VG. In new condition except for black remainder marks on top and bottom edge of book. Plume Books, 1999.
Trade Paperback. Photographs, index, 574 pages.
~~~ "Lines of Fire is the most comprehensive collection of women's writing from the First World War. Its authors are a remarkable and diverse group - citizens, soldiers, nurses, journalists, activists, wives and mothers - whose lives were emotionally, economically, and spiritually altered by this devastating war. In works by well-known authors like Rebecca West and Edith Wharton, as well as writers from India, Armenia, Hungary, and the Cameroons, we hear women speaking out on such issues as politics, economic justice, and social reform. From incisive political treatises to gripping medical accounts, diary entries, poetry, and stunning visual art, Lines of Fire vividly captures the spirit and passion of the women who lived through this divisive time in our history, and enriches our understanding of the twentieth century's Great War." Currently in print at $19.95.
Hill, Reginald, NO MAN'S LAND: A NOVEL.
St. Martin's, 1985., F/F, First American Edition. 352 pp.
fictional tale of a pack of rogue soldiers, both Allied & German,
whose private kingdom is the wasteland between the entrenched opposed
armies in France in World War I. There was, in fact, on the Somme, a
legend that such packs of deserters existed and that they preyed on
the dead & wounded of both sides.
THE POETRY OF SHELL SHOCK: Wartime Trauma and Healing in Wilfred Owen, Ivor Gurney and Siegfried Sassoon.
NEW copy, trade PAPERBACK.
(Jefferson, NC: McFarland & Company, 2005).
Notes, bibliography, index, 224 pp.
~~~ The British poets Wilfred Owen, Ivor Gurney, and Siegfried Sassoon found themselves psychologically altered by what they experienced in the First World War. Owen was hospitalized in April 1917 for “shell shock” in Scotland, where he met Siegfried Sassoon in June of that year, hospitalized for the same affliction. Ivor Gurney found the war, ironically, to have been a place of relative stability within an otherwise tormented life; When he was wounded during the war’s final year, his doctors observed signs of mental illness, which evolved into incapacitating psychosis by 1922.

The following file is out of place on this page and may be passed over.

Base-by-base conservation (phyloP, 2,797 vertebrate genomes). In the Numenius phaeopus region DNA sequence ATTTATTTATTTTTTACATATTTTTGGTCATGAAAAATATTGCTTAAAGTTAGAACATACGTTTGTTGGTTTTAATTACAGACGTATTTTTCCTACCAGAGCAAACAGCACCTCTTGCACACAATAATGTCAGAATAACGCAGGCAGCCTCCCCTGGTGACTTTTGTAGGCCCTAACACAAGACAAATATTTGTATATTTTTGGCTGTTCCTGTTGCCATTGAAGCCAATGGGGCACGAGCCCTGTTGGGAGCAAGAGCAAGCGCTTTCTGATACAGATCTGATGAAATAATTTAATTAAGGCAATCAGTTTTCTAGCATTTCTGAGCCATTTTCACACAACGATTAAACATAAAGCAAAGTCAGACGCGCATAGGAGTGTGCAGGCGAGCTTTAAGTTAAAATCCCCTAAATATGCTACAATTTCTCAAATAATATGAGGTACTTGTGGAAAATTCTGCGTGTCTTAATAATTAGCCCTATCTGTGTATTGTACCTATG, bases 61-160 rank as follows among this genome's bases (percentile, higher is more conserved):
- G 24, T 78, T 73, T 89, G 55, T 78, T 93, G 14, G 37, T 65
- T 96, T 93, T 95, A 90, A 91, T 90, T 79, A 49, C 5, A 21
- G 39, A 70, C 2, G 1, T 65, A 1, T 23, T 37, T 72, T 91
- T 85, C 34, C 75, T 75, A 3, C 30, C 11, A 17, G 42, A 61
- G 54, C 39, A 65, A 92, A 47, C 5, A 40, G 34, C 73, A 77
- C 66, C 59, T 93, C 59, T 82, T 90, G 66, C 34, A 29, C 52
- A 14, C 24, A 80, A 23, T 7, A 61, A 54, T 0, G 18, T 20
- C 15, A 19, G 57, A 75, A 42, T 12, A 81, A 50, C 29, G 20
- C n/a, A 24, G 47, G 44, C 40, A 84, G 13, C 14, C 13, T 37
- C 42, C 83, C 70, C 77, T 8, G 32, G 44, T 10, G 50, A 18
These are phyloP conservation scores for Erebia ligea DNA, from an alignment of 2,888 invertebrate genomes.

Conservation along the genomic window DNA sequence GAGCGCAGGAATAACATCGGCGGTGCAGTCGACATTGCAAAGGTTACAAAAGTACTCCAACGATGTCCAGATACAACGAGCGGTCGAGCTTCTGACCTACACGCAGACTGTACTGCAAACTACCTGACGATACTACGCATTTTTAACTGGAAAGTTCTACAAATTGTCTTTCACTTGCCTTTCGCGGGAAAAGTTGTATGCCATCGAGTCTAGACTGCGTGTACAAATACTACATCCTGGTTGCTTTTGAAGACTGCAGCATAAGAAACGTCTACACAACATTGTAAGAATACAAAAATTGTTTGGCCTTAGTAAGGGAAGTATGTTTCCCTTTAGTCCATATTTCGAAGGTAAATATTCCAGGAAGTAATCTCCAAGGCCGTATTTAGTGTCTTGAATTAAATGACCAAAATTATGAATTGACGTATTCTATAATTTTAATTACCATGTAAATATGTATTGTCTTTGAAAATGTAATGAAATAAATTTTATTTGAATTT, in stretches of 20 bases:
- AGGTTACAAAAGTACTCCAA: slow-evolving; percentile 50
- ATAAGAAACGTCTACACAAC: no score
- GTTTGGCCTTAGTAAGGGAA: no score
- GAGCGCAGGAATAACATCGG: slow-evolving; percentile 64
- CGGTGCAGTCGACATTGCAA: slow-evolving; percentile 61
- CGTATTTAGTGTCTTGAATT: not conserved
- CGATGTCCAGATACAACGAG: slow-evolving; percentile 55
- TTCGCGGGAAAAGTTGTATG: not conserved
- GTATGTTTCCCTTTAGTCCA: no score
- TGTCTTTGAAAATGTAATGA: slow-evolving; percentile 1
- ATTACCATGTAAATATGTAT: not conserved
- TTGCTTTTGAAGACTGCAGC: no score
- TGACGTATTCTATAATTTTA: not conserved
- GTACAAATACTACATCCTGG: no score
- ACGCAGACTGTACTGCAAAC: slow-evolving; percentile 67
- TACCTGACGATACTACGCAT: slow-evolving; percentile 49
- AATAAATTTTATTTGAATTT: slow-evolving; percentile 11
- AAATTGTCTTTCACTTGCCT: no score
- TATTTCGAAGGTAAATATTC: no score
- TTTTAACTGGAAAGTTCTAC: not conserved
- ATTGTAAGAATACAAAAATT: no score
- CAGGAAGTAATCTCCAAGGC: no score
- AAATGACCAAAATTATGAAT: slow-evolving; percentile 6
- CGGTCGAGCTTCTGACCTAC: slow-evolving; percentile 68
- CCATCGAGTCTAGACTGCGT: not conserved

For each of these men—all poets before the war—poetry served as a way to inscribe continuity into their lives, enabling them to retaliate against the war’s propensity to render the lives of the participants discontinuous. Poetry allowed them to return to the war through memory and imagination, and poetry helped them to bring themselves back from psychological breakdown to a state of stability, based upon a relationship to the war that their literary war enabled them to create and discover.
This work investigates the ways in which the poetry of war functioned as a means for these three men to express the inexpressible and to extract value out of the experience of war. Bibliography and index are also included.
Lardner, Ring (edited and with an introduction by Jeff Silverman),
LARDNER ON WAR: The Wit, Wisdom, and Whimsy of America's Premier Journalist.
NEW copy, hardcover with dust jacket. (Guilford, CT: The Lyon's Press, 2003). First Edition.
~~~ As the most famous journalist of the early twentieth century, Ring Lardner's wry skills as an
observer and satirical bent as a writer weren't just confined to the sporting arenas of his day. In 1918
he packed his kit bag and his biting wit and headed off to France on assignment for Colliers, to cast a
Lardneresque eye on the Great War. At the same time, he created a new wartime series of letters from the
pen of his most famous fictional character-Jack Keefe-who had traded in his baseball flannels for military
drab. LARDNER ON WAR puts together, for the first time, the two masterpieces from this era-"My Four Weeks
in France" and "Treat 'Em Rough: Letters from Jack the Kaiser Killer"-to introduce the wit, wisdom, and
whimsy of Ring Lardner to a new generation of readers.
FLESH IN ARMOUR: A Novel.
NEW copy, trade PAPERBACK. (Columbia, SC: University of South Carolina Press, 2008)
New introduction by Janette Turner Hospital, 349 pages.
~~~ Leonard Mann privately published his first novel, Flesh in Armour, in Melbourne in 1932, after he was unable to place it with a publisher in Australia or England. The novel was an immediate success, and Mann was subsequently awarded the Australian Literature Society's gold medal for outstanding book of the year. The book's merits then established, it was republished in England and Australia in 1944.